Sometimes bad luck is so thorough that EVERY decision turns out bad.
Thursday: I am off to Matagalpa to help prepare the last evaluation workshop for the PROMAT project. But the car battery is dead. It refused to recharge yesterday, before that I hadn’t used the car for a month. But I am prepared, I backed the car the carport so I just I have to roll out to start it. Now I wish I hadn´t!
Having gotten to Matagalpa, I turn into a gas station to buy water for the battery, no stopping the engine! UNAG´s office is on a steep hill, so: no problems there.
Everybody is on time, and we prepare a good workshop. Jill, who has come from England as workshop leader and report writer, seems to be just right, energetic and sensible, works her way with ease into people and the job in general.
By 6.30 p.m. we are finished, and I leave to find a hotel for the night. The workshop will begin tomorrow, Friday. The car won’t start – the battery has NOT recharged during the trip. I get it started by rolling it down the hill, find a parking spot on another hill near the hotel, pour the battery fluid into the battery, and cross my fingers that this is the trick that will work.
Friday morning: Another rolling start. I have an hour before we start the workshop, so I take the car up and down the mountain towards Jinotega, in order to charge the battery.
The views are the same old same old, that is, magnificent as ever. With Northern Nicaragua’s wide and deep valleys, steep slopes, mountain ranges lining up after the other until earth meets sky on the horizon half a country away… This is Omar Cabezas’ “endless green plain”, the one I always dream about when I am caged in an office in Managua, or in a cold apartment in Copenhagen… or haunted by bad luck on the road.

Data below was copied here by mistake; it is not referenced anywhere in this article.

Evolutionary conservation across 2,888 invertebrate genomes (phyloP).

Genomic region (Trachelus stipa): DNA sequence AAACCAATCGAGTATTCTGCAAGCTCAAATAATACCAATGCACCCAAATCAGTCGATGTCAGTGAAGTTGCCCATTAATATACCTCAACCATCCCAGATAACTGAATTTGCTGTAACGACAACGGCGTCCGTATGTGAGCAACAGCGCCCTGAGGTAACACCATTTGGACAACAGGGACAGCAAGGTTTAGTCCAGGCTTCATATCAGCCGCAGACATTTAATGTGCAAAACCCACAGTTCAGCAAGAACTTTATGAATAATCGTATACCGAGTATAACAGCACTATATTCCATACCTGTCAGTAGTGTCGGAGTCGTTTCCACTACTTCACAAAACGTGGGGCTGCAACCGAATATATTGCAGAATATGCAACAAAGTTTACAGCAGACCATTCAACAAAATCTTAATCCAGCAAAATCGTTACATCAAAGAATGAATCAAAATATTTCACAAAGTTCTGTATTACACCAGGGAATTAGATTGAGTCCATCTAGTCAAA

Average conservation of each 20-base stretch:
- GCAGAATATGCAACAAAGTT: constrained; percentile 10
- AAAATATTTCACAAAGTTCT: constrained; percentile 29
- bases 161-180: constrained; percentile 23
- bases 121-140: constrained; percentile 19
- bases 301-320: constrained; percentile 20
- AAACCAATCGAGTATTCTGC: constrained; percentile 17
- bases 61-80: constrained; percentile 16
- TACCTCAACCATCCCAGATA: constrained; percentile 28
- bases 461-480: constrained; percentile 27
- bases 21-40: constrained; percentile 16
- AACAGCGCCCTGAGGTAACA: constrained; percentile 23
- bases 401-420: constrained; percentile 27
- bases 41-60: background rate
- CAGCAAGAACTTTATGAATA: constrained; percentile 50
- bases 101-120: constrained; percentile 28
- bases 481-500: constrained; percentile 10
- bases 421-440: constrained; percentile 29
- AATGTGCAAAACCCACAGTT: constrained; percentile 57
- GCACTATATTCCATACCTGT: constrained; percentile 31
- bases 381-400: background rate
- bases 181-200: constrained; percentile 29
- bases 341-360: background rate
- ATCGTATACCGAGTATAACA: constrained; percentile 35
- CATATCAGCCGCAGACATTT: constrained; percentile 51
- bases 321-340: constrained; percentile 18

Well, back to Matagalpa. I drive around until I find a gas station that lies om the correct sloping hillside. Get the tank filled up, and, oh miracle!, the ignition works. The trick with the water did it!!!! Thank you, Omar!
Later Friday morning. In a happy mood, I park the car at the center where we always hold our courses. Here today are Jill, the five members of the PROMAT team, and 15 farmers: leaders from Pancasan, La Dalia, San Ramon, Terrabona, Muy Muy… the places and the voices of the farmers belonging to them, once again bring me back to the “endless green plain” while we analyse progress and failures of administration, bookkeeping, marketing, committee structures, gender relations, the life of times of three and a half years of hard cooperative building.
The farmers fill the walls with their analysis, Jill and I beat at our lap-tops. These men and women are mature, experienced leaders, they pull well together, a team after so many years, so their analysis, proposals and remarks are, as usual, impressively sharp. The farmers’ movement is the life’s work of these men and women, and the enthusiasm that they bring to any discussion about their cooperatives can make even talking about bookkeeping an interesting experience.
In the break I call Maggan on the phone, standing in the shadow of the huge Guanacaste in the court yard. Looking up into the branches while talking to Managua. Progress.